Despite the well-established use of partial directed coherence (PDC) to estimate interactions between brain signals, the assessment of its statistical significance still remains controversial. Commonly used approaches are based on the generation of empirical distributions of the null case, implying a considerable computational time, which may become a serious limitation in practical applications. Recently, rigorous asymptotic distributions for PDC were proposed. The aim of this work is to compare the performances of the asymptotic statistics with those of an empirical approach, in terms of both accuracy and computational time. Methods: Indices of performance were derived for the two approaches by a simulation study implementing different ground-truth networks under different levels of signal-to-noise ratio and amount of data available for the estimate. The two approaches were then applied to the resting-state EEG data acquired in a group of minimally conscious state and vegetative state/unresponsive wakefulness syndrome patients. Results: The performances of the asymptotic statistics in simulations matched those obtained by the empirical approach, with a considerable reduction of the computational time. Results of the application to real data showed that the asymptotic statistics led to the extraction of connectivity-based indices able to discriminate patients in different disorders of consciousness conditions and to correlate significantly with clinical scales. Such results were similar to those obtained by the empirical assessment, but with a considerable time economy. Significance: Asymptotic statistics provide an approach to the assessment of PDC significance with comparable performances with respect to the previously used empirical approaches but with a substantial advantage in terms of computational time.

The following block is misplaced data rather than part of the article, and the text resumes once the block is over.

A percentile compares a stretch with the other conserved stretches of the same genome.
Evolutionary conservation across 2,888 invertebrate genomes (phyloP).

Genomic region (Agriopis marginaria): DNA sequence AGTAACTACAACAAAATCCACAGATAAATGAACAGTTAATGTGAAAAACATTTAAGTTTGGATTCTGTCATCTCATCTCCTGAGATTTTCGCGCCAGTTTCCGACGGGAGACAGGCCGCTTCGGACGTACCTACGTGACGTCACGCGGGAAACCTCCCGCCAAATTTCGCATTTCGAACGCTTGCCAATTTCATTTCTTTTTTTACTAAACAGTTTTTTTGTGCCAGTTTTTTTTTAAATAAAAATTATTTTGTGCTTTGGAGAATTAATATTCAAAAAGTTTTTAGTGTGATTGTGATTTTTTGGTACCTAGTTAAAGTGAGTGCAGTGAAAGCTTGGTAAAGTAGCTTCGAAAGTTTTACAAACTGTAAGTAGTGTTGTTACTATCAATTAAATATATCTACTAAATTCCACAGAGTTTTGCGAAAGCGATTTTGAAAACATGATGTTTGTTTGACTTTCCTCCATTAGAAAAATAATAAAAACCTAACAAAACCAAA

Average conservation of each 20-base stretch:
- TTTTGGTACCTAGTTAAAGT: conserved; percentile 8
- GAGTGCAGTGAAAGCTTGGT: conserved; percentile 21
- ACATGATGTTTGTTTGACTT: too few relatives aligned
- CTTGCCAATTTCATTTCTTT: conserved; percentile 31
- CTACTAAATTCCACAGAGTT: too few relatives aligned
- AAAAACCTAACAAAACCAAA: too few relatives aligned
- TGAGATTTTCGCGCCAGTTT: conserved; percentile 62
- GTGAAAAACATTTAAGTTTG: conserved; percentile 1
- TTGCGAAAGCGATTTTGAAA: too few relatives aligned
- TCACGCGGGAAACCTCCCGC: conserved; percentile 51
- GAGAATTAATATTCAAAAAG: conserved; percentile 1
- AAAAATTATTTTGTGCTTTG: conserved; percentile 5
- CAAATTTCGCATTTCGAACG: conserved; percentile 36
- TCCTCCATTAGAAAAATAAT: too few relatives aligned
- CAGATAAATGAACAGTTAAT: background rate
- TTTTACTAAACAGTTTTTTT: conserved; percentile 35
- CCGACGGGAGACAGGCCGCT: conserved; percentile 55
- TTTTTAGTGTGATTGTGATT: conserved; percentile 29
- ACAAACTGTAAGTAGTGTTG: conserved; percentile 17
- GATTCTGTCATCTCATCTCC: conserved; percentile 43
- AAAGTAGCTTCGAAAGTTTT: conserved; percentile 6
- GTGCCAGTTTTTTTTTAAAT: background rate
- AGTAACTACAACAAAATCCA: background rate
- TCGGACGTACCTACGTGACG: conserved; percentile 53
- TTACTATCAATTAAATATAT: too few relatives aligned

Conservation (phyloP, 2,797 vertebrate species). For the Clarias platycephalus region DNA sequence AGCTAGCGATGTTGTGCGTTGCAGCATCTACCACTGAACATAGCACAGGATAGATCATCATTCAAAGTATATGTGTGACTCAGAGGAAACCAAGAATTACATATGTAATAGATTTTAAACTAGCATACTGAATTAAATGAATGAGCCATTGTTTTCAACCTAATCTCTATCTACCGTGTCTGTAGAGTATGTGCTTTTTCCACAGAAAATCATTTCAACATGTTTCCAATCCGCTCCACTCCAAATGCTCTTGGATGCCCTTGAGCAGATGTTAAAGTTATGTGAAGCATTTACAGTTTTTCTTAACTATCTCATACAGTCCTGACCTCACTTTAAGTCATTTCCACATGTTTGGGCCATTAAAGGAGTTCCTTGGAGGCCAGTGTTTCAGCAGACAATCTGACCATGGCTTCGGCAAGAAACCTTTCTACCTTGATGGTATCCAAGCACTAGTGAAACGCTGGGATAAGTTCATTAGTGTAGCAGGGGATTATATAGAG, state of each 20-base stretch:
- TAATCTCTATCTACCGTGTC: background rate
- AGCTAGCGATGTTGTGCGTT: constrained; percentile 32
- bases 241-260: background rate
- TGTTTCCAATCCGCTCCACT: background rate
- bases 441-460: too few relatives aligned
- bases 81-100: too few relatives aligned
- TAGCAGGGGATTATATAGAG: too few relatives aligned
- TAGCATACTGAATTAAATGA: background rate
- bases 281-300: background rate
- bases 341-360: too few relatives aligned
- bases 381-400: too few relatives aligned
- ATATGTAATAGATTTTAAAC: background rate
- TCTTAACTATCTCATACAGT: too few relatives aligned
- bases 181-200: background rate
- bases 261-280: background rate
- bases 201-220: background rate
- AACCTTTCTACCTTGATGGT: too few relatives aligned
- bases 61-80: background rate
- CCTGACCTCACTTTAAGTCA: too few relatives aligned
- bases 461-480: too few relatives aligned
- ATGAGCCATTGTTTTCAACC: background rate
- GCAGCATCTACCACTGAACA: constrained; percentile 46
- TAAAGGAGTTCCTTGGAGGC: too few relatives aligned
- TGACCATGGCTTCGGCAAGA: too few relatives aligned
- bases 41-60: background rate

- Asymptotic statistics
- causal Fourier transform (FT) shuffling
- disorders of consciousness (DoC)
- partial directed coherence (PDC)
ASJC Scopus subject areas
- Biomedical Engineering